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Jampa is made in Java and thus it needs a Java Runtime Environment (JRE).

Also, Jampa can use MPlayer as its playback engine, but MPlayer is not mandatory.

Windows users
A JRE can be found here.
MPlayer is now included in Jampa's installer. If you did not install MPlayer along with Jampa, a Windows MPlayer build can be downloaded from here. This is a simple .zip file, extract it anywhere you wish to, although a standard program location (e.g. something like C:\Program Files) may be a good idea.
Linux users
JRE and MPlayer are usually provided by your distribution, try with your favorite package manager.


Download Jampa from here.

Windows users
Follow the installer steps. Jampa's will be available within the "Start" menu.
Linux users
Extract the packge you downloaded at any place that suit you.
To start Jampa, simply double-click Jampa's main file.
For ArchLinux users, a PKGBUILD is available through AUR.

First run

At first run, Jampa will run a small wizard, asking for two things: the location of your music library, and the playback engine used to play songs. The first step is to select all the directories you wish to include in your music library.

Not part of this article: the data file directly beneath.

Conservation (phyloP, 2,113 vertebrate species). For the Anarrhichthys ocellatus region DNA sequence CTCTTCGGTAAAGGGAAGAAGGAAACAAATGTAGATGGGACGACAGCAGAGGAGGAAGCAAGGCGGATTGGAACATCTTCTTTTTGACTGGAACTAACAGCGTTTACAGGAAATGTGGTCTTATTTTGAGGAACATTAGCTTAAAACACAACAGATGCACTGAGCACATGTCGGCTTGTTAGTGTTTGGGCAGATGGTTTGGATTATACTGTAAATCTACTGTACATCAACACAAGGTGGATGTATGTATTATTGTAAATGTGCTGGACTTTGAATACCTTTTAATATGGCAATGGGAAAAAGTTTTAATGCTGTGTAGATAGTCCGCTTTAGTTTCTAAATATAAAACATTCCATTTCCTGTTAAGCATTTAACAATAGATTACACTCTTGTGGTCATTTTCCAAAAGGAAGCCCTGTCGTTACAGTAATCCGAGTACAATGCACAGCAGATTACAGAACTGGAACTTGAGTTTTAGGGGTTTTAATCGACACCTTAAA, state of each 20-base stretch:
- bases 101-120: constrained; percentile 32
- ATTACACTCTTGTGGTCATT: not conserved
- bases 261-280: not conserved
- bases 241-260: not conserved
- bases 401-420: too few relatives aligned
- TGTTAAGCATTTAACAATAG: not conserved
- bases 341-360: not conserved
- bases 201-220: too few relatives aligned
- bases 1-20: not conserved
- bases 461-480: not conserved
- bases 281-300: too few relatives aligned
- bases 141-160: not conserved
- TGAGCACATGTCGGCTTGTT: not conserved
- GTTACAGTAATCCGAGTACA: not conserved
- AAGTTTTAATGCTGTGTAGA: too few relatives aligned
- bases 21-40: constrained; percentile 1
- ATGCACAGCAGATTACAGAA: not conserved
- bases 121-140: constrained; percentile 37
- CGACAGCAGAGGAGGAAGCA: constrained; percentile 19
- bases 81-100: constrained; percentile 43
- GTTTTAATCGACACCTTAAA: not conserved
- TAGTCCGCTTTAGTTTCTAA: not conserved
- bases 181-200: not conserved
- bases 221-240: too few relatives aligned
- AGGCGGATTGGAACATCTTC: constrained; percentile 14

Windows screenshot

The second step is to choose the playback engine. At this step, Jampa will try to find MPlayer at some default locations. If succesfull, MPlayer will be proposed as the playback engine. If not, the default built-in playback engine will be proposed.

Windows screenshot

After this step, Jampa will scan your music library to fill its database. This step can take some times, depending on your music library's size.

Removing Jampa

Simply remove Jampa from where you extracted it.

You will also need to remove Jampa's configuration files. They are all located under a .jampa directory, located in your user's directory (C:\documents and settings\username under Windows, /home/username under Linux).

From source

Jampa is made with Eclipse, using the RCP platform. The best way to build Jampa is to import source code into your Eclipse workspace, either by a downloaded tar-ball, or by doing a SVN checkout.